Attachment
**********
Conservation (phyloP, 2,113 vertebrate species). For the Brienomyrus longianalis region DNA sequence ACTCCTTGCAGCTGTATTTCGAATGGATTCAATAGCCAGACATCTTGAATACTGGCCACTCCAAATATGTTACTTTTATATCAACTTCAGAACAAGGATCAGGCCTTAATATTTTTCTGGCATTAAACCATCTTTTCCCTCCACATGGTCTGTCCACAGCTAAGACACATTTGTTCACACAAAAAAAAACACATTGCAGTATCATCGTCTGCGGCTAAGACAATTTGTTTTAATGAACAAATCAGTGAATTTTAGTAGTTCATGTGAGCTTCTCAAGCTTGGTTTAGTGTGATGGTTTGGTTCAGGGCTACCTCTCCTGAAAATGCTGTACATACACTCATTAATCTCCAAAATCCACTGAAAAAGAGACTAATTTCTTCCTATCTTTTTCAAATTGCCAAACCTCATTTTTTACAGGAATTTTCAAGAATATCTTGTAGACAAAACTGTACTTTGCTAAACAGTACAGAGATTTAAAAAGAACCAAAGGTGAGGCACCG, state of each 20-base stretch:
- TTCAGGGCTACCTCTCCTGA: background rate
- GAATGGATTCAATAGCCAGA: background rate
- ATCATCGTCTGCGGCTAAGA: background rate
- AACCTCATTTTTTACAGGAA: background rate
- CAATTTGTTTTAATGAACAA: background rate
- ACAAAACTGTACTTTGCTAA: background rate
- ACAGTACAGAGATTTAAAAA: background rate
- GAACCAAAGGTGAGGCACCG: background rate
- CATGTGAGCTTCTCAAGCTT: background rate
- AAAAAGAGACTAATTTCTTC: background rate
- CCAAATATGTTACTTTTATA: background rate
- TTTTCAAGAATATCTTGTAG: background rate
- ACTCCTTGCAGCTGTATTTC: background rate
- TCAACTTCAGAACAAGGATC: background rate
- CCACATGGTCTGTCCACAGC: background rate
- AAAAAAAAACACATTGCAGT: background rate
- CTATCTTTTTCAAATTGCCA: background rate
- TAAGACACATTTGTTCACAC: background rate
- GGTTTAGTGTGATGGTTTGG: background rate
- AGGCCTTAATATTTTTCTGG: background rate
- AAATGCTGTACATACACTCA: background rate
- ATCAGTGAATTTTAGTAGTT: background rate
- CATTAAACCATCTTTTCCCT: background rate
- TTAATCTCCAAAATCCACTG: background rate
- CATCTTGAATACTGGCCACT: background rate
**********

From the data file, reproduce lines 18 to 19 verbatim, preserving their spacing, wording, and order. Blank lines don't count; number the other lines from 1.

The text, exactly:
- CTATCTTTTTCAAATTGCCA: background rate
- TAAGACACATTTGTTCACAC: background rate